McKay Criminal Defence LLP is at the forefront of Canadian drug litigation. We have been involved in the successful defence of numerous major drug prosecutions throughout Western Canada and the Yukon.
Please contact us to arrange a free initial consultation so that we can discuss the specific circumstances of your case and help you decide how to best move forward.
R v D.R.
D.R. was convicted of importing approximately 5 lbs of a Schedule 1 substance (Opium) into Canada contrary to section 6(1) of the Controlled Drugs and Substances Act. After conducting an initial review of the file, Ms. Ferg obtained the disclosure from the original trial and conducted some additional inquiries. After lengthy discussions and negotiations with the Crown, the matter was sent back to the Court of Queen’s Bench for a new trial without the need for a full hearing before the Alberta Court of Appeal.
R v. A.D.
A.D. was charged with possession of drugs for the purpose of trafficking and simple possession under the Controlled Drugs and Substances Act as well as possession of proceeds of crime under the Criminal Code of Canada after his car was searched during a traffic stop. The drugs alleged to be involved were Alprazolam, Marihuana and Cocaine. Mr. McKay was retained as counsel and the matter was set for trial. Prior to trial, Mr. McKay and Ms. Ferg filed an extensive Charter notice alleging numerous violations of A.D.’s rights. The arguments included violations of A.D.’s right to be free of unreasonable search and seizure, insufficient grounds for arrest, as well as a violation of A.D’s right to counsel. The Charter notice also alleged that the police officer who arrested A.D. was abusive in her conduct and violated his section 7 right to life, liberty and security of the person.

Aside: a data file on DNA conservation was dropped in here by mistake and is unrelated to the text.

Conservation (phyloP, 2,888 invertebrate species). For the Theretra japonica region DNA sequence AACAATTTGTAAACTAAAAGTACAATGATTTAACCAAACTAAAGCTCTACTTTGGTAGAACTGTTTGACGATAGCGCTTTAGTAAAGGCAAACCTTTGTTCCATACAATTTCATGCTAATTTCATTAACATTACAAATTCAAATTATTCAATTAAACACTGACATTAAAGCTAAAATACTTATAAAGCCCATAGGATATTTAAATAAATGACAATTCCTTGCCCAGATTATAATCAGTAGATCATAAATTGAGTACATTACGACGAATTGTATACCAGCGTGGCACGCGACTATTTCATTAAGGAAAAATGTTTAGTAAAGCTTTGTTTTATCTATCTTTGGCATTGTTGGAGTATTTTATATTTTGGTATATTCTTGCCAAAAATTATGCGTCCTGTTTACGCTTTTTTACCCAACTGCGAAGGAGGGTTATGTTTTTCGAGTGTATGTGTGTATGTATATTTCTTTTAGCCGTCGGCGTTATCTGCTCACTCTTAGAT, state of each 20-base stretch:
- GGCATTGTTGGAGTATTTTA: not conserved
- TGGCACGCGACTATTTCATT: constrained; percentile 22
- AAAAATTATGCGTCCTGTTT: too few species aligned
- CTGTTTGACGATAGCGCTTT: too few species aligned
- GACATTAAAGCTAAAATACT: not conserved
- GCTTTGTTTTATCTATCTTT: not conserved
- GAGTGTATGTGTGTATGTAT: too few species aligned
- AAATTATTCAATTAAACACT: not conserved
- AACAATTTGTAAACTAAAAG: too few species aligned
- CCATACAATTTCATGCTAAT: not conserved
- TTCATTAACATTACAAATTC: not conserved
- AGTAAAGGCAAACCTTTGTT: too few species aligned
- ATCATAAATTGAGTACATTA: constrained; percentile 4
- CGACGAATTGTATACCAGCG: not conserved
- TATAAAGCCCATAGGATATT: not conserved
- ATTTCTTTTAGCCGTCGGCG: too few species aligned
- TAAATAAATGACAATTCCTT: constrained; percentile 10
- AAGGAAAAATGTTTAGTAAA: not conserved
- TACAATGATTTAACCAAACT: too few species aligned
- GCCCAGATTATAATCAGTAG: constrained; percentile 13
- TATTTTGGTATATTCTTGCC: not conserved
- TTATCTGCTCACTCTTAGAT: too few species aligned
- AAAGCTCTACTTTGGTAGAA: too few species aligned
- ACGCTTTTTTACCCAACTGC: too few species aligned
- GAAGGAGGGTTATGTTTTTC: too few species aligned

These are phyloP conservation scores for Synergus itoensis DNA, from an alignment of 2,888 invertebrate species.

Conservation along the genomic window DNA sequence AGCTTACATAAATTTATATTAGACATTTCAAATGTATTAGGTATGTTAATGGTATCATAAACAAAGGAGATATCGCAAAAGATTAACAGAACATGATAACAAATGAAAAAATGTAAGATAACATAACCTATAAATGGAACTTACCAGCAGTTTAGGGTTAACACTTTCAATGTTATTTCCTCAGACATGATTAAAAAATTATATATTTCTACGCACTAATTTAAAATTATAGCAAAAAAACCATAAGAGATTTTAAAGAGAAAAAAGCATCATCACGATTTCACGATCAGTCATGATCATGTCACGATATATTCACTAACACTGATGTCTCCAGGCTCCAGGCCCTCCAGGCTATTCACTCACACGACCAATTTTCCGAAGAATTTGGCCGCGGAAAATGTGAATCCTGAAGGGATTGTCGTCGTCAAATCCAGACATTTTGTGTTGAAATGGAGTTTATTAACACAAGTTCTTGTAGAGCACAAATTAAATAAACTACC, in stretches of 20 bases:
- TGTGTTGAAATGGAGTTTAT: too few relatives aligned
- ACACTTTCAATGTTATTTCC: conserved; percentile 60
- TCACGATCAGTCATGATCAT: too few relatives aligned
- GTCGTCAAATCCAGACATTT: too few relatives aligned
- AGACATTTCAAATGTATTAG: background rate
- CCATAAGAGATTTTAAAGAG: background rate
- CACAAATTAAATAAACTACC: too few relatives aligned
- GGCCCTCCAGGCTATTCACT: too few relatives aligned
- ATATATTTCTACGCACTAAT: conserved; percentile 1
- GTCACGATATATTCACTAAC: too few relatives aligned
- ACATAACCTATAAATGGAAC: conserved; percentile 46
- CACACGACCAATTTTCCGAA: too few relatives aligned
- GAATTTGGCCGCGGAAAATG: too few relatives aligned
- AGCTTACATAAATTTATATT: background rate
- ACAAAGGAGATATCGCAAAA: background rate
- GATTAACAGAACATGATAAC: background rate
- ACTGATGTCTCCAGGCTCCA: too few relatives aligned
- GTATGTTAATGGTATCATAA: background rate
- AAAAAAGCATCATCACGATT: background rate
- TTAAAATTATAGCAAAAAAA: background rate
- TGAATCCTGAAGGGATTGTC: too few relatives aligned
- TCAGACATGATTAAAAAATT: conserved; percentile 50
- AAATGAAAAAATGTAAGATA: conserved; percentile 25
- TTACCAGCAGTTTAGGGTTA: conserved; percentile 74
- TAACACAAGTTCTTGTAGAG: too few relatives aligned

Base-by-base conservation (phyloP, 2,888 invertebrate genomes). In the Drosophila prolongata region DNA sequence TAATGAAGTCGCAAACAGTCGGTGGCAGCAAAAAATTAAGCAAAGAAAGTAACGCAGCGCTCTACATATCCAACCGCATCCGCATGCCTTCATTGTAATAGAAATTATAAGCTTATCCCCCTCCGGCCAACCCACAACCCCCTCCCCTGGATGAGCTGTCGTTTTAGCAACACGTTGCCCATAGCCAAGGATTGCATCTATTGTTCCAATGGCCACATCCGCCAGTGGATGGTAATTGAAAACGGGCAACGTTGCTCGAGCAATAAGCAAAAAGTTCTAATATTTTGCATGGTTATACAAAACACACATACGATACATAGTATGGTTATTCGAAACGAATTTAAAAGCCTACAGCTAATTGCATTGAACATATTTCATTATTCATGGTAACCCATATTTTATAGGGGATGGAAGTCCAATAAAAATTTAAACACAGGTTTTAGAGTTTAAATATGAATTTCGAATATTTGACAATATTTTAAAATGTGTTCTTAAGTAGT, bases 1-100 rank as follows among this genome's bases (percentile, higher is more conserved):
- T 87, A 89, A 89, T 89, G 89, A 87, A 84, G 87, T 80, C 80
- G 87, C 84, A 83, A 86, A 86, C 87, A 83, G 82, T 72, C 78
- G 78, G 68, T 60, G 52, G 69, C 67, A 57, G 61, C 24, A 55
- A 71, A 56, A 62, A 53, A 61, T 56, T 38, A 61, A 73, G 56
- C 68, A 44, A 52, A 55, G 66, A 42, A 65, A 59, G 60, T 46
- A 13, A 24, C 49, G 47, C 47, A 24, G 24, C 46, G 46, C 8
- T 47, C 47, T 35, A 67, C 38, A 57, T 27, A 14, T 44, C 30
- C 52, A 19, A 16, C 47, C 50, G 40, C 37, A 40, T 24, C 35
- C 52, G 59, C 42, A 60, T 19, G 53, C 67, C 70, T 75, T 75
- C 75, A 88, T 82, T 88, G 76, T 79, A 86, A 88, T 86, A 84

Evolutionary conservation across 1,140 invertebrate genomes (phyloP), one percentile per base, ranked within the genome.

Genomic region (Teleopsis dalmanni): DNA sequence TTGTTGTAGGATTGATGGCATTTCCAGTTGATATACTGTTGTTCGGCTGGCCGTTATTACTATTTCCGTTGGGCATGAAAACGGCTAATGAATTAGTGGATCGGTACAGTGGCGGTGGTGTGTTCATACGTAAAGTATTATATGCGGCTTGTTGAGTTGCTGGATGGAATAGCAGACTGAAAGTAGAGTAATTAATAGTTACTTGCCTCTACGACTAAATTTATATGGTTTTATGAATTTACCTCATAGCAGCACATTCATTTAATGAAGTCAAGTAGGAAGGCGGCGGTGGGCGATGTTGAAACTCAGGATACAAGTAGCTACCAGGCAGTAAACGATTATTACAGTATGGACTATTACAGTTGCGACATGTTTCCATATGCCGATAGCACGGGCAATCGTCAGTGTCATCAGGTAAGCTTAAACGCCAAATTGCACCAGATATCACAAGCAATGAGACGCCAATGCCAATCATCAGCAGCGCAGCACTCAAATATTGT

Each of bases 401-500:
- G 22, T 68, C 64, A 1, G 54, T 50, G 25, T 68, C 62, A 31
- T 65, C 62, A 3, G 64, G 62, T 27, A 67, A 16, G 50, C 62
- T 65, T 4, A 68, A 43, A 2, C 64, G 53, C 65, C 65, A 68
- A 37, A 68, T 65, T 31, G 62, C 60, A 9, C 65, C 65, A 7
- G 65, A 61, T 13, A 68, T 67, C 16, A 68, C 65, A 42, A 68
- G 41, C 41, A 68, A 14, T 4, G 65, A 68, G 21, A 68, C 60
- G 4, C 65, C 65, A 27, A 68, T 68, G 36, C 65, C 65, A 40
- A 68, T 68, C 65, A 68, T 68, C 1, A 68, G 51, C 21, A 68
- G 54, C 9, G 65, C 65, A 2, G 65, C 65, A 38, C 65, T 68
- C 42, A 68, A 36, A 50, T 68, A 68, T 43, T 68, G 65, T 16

The matter proceeded to trial and the parties entered into a voir dire to hear evidence in relation to the Charter motion. After the testimony of the arresting officer, the parties had discussions and the matter was resolved. While the charges he was facing carried a potential for significant jail time, A.D. pled guilty to two counts of simple possession and received a fine.
R v C.D.
After an extensive police investigation involving numerous wiretaps, C.D. was charged with two counts of committing offences for the benefit of, at the direction of or in association with a criminal organization over a period of almost a year and a half. The charges carried a maximum sentence of 14 years in prison each. The matter (which involved 4 other co-accused facing numerous counts of attempted murder) was set for a 6 week judge and jury trial in the Court of Queen’s Bench. Shortly before the proceedings were to commence, Mr. McKay and Ms. Ferg were able to resolve the matter. A.B. pled guilty to a single count of drug trafficking and was able to put his criminal charges behind him.
R v F.D.
F.D. was charged with possession for the purpose of trafficking in cocaine, trafficking in cocaine and possession of proceeds of crime after the police observed purported drug activity and executed a warrant on a hotel room. Mr. McKay had discussions with the Crown about the weaknesses in the police investigation and the problematic foundation for the Crown’s case generally and the matter was stayed prior to the preliminary inquiry.
R v D.R.
D.R. was convicted of importing approximately 5 lbs of a Schedule 1 substance (Opium) into Canada contrary to section 6(1) of the Controlled Drugs and Substances Act. Upon being retained for the conduct of the appeal, Ms. Ferg was able to secure D.R.’s judicial release pending the hearing of the appeal.